Farm Blog

Thank you again for braving the blizzard to celebrate, connect with great food, and 'planting an orchard'! Just imagine all those future cherry trees (don't forget to squat:-).
I am so uplifted from all the good vibes, intentions, laughter and seeds shared and planted.

We were able to raise $850.00 in funds! This will go a long way, thank you! Additionally, with all the seeds donated today and from what I've gleaned from others, The women growers in the Sine-Saloum region will be able to plant out a couple hundred row feet/farm. In the past we've planted shared 'demonstration beds' ie since many of the farmers share space/land to grow on we've constructed seeds beds to trial different varieties, plant insectory herbs and flowers and share techniques. From there seeds are harvested and shared forward amongst the individual farmers. So in essence your generosity helped plant teaching/learning/eating/

sharing beds of veggie, herb, and flower goodness!

I will honor my commitment and extend the immense gratitude, generosity that was shared during the workshop with the women farmers in the following ways:

Work with NCBA CLUSA Farmer to Farmer Program to transfer funds and mail seeds.
I'll also email and share highlights, photos forward later this week in celebration of our workshop success.

I am tentatively set to travel there Nov/Dec. or January in 2016.

I also finally remembered the name of third grower group, JUBO (means widespread). If you're interested in learning more about how they got started, here's a link to an interview I did as part of my last Farmer to Farmer adventure in Senegal.

I Will keep you in the loop as the project evolves and thanks again for sharing your generous spirit!

For the chocolate lovers:
Becky Otte, who made the amazing truffles, has more of her chocolate goodness to share and is selling some of her creations just in time for Valentines. if you're interested send her an email:

Also Here is a link to Roots Chocolate website.

For the Fruit Lovers:

I've enclosed a handout of some of the different fruits we grow at our farm as well as a flyer highlighting this season's events at the farm! We'd love to have you venture out and tour the orchard, come visit us (though not nearly as cool as the orchard poses we did during the workshop).

Thank you again for helping me transition from being a butterfly weed seed (ie wind pollinated, not knowing where or how my intentions, projects might stick) to more of an oak or cashew seeds - wherein I can deepen my awareness, provide support in the same place(s) in Senegal for the growers and in my backyard in Wisconsin:-). Here's to planting the seeds of the as yet to be imagined on and off the yoga mat! Wishing you all much abundance.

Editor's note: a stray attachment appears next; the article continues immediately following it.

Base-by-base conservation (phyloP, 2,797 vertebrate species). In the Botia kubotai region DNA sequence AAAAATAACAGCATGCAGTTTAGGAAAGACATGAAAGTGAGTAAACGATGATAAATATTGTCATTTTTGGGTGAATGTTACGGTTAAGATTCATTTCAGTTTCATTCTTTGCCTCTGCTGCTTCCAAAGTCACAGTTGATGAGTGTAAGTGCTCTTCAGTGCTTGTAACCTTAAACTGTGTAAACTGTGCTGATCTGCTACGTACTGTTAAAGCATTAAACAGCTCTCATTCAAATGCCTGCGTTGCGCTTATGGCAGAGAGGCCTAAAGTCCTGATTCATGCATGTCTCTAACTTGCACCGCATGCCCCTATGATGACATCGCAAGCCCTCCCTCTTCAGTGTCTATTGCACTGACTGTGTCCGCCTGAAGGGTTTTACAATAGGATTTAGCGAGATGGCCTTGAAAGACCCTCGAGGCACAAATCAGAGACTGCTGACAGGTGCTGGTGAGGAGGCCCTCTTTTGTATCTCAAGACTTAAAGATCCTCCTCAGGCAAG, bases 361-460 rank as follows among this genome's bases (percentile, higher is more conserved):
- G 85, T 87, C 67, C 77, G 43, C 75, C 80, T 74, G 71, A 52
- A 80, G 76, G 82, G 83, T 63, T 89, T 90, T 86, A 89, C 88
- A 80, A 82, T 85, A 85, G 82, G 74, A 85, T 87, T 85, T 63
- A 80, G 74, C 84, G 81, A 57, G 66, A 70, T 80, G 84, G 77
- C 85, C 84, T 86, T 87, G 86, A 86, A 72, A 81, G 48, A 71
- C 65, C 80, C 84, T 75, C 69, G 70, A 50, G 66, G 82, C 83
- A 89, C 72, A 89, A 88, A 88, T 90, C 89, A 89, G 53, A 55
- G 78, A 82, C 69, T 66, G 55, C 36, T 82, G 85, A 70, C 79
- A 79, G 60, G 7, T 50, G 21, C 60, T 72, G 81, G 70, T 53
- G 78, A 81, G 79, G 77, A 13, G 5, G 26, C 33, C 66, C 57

Happy Mid-winter!

Yours in hardy kiwi,

PS If you are into exploring the planting side as well as enjoying more local fruit creations, we'll be hosting a Local Fruit Tasting May 16, details on our website.


Humus - sphere

That the United Nations has declared 2015 the International Year of Soil has been a good prompt for me to go out and -- um, have you got the windows closed? – actually learn something about the soil.

This is a bit awkward to admit, but as someone who's been farming, if modestly, (occasionally immodestly, when it's warm) for the past twenty years, I know virtually nothing about the substance on which I rely for a substantial portion of my income.

Of course, like anyone who works the land, I've come to know when the soil is tired or burgeoning, healthy or depleted, but this is an instinctual thing, developed inevitably from years of having the soil between my hands, knowing how it should feel, seeing how it absorbs water, observing what weeds are present, which vegetables are doing well or poorly. But I know I am blind to whatever miracles transpire between the time I throw an orange peel on the compost pile and the time it turns into black, friable, sweet-smelling earth.

Rob tending the soil and the CSA beds. Photo by Ian Aley, 4 - 25 - 15

Rob tending the soil and the CSA beds. Photo by Ian Aley, 4 - 25 - 15

Erin's been of use in upping my soil-knowledge since she has a degree in the topic, but much of that has involved the physical properties of soils. My suspicion is that the real miracles, as usual, are all down to the micro-organisms. We rely on them to digest our food, after all, the first and most essential process that allows us to live. It would hardly be a surprise to understand that we're completely dependent on them to do the hard work of returning whatever is left over from living organisms back into the constituents that plants can take up in order to start the biological energy cycle all over again. The more I think about it in fact, higher organisms seem to be nothing more than a sort of fluff that bacteria, fungi, and other microscopic actors have generated on earth in the course of going about they're business, a matter of some good fortune for the likes of us.

So, as we eat through this coming season's largesse together I'll try and relay, occasionally, whatever bits of information I've gleaned about that dark, mysterious realm from which our meals ultimately originate.